The year 2017 has been quite eventful. In the smartphone world, we mostly witnessed a shift towards full view screens and dual cameras, apart from several other significant evolutionary upgrades for the better.
The performance and battery backup of affordable phones has never been better, thanks to powerful and power-efficient chipsets like Snapdragon 625. We still don’t have a perfect Android (or iOS) flagship, but at least we have, what certainly feels like, a perfect camera phone.
Let’s quickly recap the major smartphone trends of 2017 before we discuss what we think lies ahead of the curve.
Summing up the 8 major smartphone trends of 2017
- Full-view displays have taken the smartphone world by a storm.
- Dual cameras are finally smartphone staple feature.
- 4GB RAM and 64GB storage have finally permeated to affordable phones.
- Face Unlock gains some traction.
- Thanks to Reliance Jio, MicroSD card slot makes a comeback.
- Stock Android is no longer a rarity (Nokia, Billion, Tenor, Moto, HTC, and even Xiaomi).
- Snapdragon 625 consolidated Qualcomm’s position in affordable and mid-tier phones.
- In general, battery backup on phones has improved a lot.
Smartphone trends to look forward to in 2018
So, that brings us to the next question. What’s in store for the next year? Well, there are quite a few interesting upgrades on their way.
In-display fingerprint sensors
The biggest casualty of 18:9 displays have been the front fingerprint sensors. The Face Unlock isn’t as good a replacement which is why manufacturers have been working on under-display fingerprint sensor for a while.
The technology couldn’t make it to S8 or iPhone X, reportedly due to high failure rate, but in-display fingerprint sensors have now entered mass production. In fact, the first mainstream in-display fingerprint sensor phone from Vivo is set to arrive as early as CES 2018 (January 09-12).
Snapdragon 660, Snapdragon 630
The success of Snapdragon 625 and Snapdragon 430 helped Qualcomm infiltrate MediaTek’s stronghold last year. To further strengthen its grip, the dominant chipset maker will be pushing a lot more muscle in its mid-tier (series-600) mobile platform.
The Snapdragon 660 will be the first mid-range chipset to include Kyro cores and the Snapdragon 630 will add iterative refinements to Snapdragon 625. Both these chipsets will be formed on the power-efficient 14nm FinFET process and we will be hearing a lot about them next year.
Of course, the Snapdragon 845 will dominate tier-1 flagships.
Also Check: Best Snapdragon 660 phones you can buy
Foldable display phones
Manufacturers have been filing patents for foldable display phones for many years now. In fact, Samsung first showcased its folding smartphone prototype 6 years back in 2011. More recently, Microsoft put some weight behind the tech and also filed a patent for what looks like the future ‘Surface Phone’.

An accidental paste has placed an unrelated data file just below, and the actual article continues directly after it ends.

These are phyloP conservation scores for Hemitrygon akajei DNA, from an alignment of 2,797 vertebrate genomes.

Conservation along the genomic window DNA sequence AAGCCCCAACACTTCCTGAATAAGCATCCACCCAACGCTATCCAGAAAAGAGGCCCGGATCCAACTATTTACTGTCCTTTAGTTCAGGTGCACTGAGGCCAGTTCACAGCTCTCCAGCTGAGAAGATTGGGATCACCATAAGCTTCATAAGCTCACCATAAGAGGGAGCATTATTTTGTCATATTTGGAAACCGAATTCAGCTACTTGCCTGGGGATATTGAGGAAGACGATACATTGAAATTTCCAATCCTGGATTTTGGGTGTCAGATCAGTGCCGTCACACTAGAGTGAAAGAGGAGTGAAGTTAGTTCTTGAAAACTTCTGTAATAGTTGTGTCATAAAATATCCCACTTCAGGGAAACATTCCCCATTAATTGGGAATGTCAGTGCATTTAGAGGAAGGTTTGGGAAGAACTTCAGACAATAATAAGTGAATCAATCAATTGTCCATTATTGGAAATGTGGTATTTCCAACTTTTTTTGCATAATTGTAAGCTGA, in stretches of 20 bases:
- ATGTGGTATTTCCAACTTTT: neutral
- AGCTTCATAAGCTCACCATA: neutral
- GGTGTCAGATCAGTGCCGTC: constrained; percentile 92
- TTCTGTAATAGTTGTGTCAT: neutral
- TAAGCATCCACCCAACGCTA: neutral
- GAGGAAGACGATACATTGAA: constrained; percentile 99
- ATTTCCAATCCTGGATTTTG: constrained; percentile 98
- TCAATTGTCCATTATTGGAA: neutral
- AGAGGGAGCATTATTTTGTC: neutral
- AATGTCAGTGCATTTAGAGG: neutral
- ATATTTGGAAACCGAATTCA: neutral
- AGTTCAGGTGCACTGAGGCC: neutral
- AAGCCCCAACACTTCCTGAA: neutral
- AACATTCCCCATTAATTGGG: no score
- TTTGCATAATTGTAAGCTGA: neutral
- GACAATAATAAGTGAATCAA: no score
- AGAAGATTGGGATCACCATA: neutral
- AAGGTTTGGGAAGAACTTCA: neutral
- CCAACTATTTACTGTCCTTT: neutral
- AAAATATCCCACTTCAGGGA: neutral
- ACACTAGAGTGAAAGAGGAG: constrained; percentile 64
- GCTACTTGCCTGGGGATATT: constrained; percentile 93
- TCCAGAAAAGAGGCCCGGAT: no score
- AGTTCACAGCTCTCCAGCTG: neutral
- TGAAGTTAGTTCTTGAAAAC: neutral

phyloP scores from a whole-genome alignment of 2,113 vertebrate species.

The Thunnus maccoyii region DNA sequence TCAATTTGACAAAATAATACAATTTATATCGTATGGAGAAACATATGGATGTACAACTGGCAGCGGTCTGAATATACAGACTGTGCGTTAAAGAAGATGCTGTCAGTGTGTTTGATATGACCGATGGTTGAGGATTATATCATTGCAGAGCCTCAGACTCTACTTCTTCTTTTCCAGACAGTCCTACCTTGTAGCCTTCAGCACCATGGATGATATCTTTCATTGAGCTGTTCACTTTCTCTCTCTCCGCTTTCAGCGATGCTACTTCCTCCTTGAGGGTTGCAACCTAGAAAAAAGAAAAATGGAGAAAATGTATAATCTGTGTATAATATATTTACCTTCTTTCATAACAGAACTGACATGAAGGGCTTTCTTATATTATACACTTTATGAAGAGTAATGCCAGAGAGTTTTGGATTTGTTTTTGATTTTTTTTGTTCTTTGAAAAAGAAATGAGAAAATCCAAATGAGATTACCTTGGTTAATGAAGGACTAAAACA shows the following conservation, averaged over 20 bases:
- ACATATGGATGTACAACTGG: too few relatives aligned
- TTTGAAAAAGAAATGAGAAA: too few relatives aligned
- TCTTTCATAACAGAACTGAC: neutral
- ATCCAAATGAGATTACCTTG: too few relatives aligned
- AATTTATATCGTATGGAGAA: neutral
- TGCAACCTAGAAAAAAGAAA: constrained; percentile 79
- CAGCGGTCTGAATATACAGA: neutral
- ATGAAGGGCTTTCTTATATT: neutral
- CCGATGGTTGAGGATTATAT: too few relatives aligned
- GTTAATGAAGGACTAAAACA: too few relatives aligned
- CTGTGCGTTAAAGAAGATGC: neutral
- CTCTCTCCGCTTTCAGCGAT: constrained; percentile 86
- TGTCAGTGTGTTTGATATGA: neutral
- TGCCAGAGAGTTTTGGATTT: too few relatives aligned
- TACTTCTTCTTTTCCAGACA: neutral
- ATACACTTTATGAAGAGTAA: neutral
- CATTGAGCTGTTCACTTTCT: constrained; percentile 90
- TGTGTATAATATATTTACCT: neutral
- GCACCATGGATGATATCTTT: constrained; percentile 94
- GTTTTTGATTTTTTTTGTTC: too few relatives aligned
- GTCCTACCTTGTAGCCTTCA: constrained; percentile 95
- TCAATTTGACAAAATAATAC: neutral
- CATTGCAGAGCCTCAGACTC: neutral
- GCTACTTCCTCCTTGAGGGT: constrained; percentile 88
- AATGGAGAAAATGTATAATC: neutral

This is naturally being viewed as the next revolution in displays and a means for adding an even bigger size screen without bloating the size.
We don’t expect foldable-displays to go mainstream the same way as 18:9 full-view screens anytime soon but we are optimistic that the world will have witnessed a fordable display gadget by the end of next year.
Better 2X Zoom and Software based portrait mode
Dual cameras have indeed become smartphone staple this year but at the end of the year, we are inclined to believe that they don’t add as much value as one might expect. The best cameras still use just one sensor for primary photography and the phone with the best portrait mode has just one camera.
Most premium phones use the extra sensor for 2X zoom and in low light, the zoom is still digital and reliant on the main sensor.
Next year, we expect more OEMs relying on software for Portrait mode and flagships will strive towards perfecting their Zoom capabilities. Oppo is already working on a periscope-like lens assembly for 5X optical zoom without any camera hump and other OEMs are expected to innovate on similar lines.
The iPhone X and Google Pixel 2 duo have the necessary hardware for the promised AR push and developers are already working on leveraging the technology for future updates
Apart from AR, Artificial Intelligence will play a bigger role in enhancing smartphone experience next year. We already have phones marketing AI-based software (and assistants) across different budgets.
Phones like Pixel 2 exemplify the power of software in overcoming hardware constraints. The phone integrates AI based refinements to improve numerous aspects including camera performance.
Google isn’t alone, though. Huawei’s Kirin 970 chipset uses the separate neural processing engine for AI-based resource allocation to avoid inadvertent lag that creeps up in Android phones over a period of usage. Even Oppo is marketing an AI-based beautify mode in its new set of selfie experts.
Next year, the scope and reliance on AI and machine learning in smartphones is expected to broaden.
Smartphone trends in 2018: What to expect
Apart from the changes mentioned above, we might finally get the promised high-density batteries or get to experience one of the many battery revolutions under works. A lot is happening right now and it’s still not crystal clear what 2018 might or might not have in store, but things look really good for now.